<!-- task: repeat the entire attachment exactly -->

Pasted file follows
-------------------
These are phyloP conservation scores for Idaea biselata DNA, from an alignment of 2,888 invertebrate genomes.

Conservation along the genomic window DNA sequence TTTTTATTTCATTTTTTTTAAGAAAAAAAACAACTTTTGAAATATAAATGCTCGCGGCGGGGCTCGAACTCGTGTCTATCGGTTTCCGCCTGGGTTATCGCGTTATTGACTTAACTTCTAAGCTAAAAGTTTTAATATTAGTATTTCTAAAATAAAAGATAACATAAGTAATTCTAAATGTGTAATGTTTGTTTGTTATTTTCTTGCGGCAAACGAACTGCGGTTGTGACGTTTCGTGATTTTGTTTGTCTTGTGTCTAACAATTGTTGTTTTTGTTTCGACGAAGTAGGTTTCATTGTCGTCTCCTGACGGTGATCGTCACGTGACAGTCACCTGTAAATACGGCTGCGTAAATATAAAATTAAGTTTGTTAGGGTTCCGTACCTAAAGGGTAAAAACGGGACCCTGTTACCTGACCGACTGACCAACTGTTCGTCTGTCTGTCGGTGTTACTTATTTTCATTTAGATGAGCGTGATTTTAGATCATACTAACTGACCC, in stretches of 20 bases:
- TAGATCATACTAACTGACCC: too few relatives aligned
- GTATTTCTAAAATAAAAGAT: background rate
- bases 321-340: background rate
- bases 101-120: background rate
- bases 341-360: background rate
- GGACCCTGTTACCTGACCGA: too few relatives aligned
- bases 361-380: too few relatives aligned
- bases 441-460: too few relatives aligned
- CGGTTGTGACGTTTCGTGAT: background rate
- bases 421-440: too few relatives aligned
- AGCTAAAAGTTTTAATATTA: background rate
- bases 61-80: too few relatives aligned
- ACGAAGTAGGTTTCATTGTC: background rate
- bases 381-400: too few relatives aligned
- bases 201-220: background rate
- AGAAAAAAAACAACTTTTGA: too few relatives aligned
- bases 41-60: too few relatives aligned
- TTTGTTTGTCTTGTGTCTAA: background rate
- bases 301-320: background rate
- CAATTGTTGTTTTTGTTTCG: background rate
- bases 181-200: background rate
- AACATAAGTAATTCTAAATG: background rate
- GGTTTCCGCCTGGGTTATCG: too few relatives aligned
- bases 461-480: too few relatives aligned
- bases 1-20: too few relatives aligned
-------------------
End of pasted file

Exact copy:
These are phyloP conservation scores for Idaea biselata DNA, from an alignment of 2,888 invertebrate genomes.

Conservation along the genomic window DNA sequence TTTTTATTTCATTTTTTTTAAGAAAAAAAACAACTTTTGAAATATAAATGCTCGCGGCGGGGCTCGAACTCGTGTCTATCGGTTTCCGCCTGGGTTATCGCGTTATTGACTTAACTTCTAAGCTAAAAGTTTTAATATTAGTATTTCTAAAATAAAAGATAACATAAGTAATTCTAAATGTGTAATGTTTGTTTGTTATTTTCTTGCGGCAAACGAACTGCGGTTGTGACGTTTCGTGATTTTGTTTGTCTTGTGTCTAACAATTGTTGTTTTTGTTTCGACGAAGTAGGTTTCATTGTCGTCTCCTGACGGTGATCGTCACGTGACAGTCACCTGTAAATACGGCTGCGTAAATATAAAATTAAGTTTGTTAGGGTTCCGTACCTAAAGGGTAAAAACGGGACCCTGTTACCTGACCGACTGACCAACTGTTCGTCTGTCTGTCGGTGTTACTTATTTTCATTTAGATGAGCGTGATTTTAGATCATACTAACTGACCC, in stretches of 20 bases:
- TAGATCATACTAACTGACCC: too few relatives aligned
- GTATTTCTAAAATAAAAGAT: background rate
- bases 321-340: background rate
- bases 101-120: background rate
- bases 341-360: background rate
- GGACCCTGTTACCTGACCGA: too few relatives aligned
- bases 361-380: too few relatives aligned
- bases 441-460: too few relatives aligned
- CGGTTGTGACGTTTCGTGAT: background rate
- bases 421-440: too few relatives aligned
- AGCTAAAAGTTTTAATATTA: background rate
- bases 61-80: too few relatives aligned
- ACGAAGTAGGTTTCATTGTC: background rate
- bases 381-400: too few relatives aligned
- bases 201-220: background rate
- AGAAAAAAAACAACTTTTGA: too few relatives aligned
- bases 41-60: too few relatives aligned
- TTTGTTTGTCTTGTGTCTAA: background rate
- bases 301-320: background rate
- CAATTGTTGTTTTTGTTTCG: background rate
- bases 181-200: background rate
- AACATAAGTAATTCTAAATG: background rate
- GGTTTCCGCCTGGGTTATCG: too few relatives aligned
- bases 461-480: too few relatives aligned
- bases 1-20: too few relatives aligned